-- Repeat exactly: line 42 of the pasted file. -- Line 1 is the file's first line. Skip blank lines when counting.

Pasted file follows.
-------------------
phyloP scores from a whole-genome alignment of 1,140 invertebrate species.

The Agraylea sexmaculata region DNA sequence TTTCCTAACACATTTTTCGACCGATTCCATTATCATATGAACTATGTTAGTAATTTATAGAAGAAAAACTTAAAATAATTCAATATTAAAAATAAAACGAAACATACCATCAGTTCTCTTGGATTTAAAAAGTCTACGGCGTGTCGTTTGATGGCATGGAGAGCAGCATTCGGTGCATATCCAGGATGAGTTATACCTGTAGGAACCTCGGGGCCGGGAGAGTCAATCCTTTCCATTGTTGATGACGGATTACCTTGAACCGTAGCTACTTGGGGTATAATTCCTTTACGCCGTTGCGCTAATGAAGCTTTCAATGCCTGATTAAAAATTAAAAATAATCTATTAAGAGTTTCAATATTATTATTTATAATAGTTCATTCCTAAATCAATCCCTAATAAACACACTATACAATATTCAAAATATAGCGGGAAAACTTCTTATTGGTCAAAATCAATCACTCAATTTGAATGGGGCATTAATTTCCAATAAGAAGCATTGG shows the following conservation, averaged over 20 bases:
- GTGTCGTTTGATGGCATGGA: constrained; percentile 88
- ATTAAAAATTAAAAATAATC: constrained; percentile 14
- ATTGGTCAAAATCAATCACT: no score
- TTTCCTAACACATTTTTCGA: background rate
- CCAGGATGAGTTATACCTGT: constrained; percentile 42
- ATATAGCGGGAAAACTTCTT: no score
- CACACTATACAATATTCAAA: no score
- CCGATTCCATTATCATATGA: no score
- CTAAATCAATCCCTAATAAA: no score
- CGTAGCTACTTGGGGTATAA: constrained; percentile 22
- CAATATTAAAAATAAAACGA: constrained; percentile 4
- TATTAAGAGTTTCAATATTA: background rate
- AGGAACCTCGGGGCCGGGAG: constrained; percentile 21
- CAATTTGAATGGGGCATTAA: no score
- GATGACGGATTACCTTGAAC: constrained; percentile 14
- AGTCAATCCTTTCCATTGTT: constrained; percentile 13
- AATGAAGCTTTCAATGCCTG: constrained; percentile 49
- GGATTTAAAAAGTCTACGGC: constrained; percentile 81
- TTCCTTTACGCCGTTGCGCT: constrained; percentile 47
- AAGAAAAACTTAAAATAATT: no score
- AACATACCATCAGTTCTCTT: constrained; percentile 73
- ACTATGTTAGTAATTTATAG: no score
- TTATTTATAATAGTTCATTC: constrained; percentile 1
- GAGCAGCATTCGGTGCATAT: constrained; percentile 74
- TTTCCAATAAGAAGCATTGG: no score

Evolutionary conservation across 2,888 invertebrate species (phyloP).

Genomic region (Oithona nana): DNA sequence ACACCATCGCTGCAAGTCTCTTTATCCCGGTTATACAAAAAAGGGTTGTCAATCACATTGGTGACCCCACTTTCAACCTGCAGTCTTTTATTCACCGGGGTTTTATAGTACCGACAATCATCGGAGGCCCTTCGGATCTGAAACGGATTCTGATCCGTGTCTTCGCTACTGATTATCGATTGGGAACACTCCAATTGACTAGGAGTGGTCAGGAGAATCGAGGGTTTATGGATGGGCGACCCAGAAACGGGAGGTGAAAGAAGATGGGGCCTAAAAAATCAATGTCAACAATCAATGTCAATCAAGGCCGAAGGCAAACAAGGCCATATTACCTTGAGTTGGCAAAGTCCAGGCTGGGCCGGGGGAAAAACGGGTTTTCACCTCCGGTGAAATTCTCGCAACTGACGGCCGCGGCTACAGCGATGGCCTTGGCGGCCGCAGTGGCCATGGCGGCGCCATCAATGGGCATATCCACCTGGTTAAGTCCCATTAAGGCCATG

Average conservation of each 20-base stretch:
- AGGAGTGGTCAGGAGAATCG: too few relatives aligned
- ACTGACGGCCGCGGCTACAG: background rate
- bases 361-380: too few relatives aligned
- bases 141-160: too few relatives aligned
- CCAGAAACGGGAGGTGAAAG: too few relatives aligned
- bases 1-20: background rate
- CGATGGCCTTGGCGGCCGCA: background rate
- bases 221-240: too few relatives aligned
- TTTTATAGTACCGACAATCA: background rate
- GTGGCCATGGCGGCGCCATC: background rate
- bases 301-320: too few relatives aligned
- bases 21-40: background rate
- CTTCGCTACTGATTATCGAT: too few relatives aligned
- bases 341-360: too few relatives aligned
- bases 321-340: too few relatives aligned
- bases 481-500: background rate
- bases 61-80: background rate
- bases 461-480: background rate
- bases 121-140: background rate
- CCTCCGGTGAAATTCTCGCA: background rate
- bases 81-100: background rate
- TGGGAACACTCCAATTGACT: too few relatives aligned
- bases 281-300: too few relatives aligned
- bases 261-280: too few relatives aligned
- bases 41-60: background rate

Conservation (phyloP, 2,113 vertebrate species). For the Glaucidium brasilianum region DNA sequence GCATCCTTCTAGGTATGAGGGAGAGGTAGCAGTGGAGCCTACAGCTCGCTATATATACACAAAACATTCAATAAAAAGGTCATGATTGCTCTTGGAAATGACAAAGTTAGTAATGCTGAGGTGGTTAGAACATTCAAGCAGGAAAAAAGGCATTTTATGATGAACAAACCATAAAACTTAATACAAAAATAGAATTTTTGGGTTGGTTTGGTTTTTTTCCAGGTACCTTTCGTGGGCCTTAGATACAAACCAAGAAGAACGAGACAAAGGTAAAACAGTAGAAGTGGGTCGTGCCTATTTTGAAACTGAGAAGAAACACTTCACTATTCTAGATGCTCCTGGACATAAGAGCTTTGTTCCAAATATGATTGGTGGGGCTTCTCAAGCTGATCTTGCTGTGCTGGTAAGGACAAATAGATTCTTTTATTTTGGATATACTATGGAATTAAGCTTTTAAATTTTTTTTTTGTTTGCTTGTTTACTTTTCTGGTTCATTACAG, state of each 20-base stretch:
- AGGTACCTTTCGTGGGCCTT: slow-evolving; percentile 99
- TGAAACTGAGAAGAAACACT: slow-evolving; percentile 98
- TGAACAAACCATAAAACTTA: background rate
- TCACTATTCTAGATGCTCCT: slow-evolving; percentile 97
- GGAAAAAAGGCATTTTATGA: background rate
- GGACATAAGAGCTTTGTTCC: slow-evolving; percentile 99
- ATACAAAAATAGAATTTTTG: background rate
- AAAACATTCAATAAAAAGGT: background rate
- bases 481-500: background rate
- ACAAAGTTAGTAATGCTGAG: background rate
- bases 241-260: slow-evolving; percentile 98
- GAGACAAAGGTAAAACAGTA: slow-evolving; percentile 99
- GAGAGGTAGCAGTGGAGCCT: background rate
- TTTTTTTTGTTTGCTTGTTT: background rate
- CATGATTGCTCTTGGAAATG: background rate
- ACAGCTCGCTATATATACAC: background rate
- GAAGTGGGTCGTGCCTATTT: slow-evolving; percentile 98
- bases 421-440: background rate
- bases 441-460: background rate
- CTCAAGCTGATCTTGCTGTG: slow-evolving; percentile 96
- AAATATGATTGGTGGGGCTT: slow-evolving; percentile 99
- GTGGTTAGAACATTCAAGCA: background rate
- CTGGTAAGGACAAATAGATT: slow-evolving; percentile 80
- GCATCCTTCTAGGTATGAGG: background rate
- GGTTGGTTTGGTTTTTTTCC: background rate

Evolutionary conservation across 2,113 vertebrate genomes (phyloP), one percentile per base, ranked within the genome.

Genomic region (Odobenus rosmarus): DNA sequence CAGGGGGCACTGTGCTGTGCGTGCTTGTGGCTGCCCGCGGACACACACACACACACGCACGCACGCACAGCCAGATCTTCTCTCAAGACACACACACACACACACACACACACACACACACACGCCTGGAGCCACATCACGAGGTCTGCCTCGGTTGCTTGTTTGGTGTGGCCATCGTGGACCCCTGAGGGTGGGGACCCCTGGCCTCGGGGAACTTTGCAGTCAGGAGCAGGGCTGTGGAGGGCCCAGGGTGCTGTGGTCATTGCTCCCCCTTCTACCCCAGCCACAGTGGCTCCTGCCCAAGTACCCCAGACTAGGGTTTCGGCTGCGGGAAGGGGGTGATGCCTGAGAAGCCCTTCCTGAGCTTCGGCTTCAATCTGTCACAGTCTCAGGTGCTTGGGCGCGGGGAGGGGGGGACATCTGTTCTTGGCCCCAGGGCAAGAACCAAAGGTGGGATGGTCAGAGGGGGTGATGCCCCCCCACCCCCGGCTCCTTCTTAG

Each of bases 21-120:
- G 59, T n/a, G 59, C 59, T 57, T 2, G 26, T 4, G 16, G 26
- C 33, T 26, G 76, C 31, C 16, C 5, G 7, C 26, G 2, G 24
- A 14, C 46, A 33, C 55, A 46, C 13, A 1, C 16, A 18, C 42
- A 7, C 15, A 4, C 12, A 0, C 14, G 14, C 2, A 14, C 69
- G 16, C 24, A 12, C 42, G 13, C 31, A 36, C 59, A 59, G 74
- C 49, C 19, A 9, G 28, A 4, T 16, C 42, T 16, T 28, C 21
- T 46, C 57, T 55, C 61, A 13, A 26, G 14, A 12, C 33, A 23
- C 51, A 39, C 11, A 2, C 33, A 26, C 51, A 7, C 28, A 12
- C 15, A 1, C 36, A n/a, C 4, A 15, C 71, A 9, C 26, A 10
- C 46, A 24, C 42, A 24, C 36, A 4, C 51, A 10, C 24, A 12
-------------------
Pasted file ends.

- bases 21-40: background rate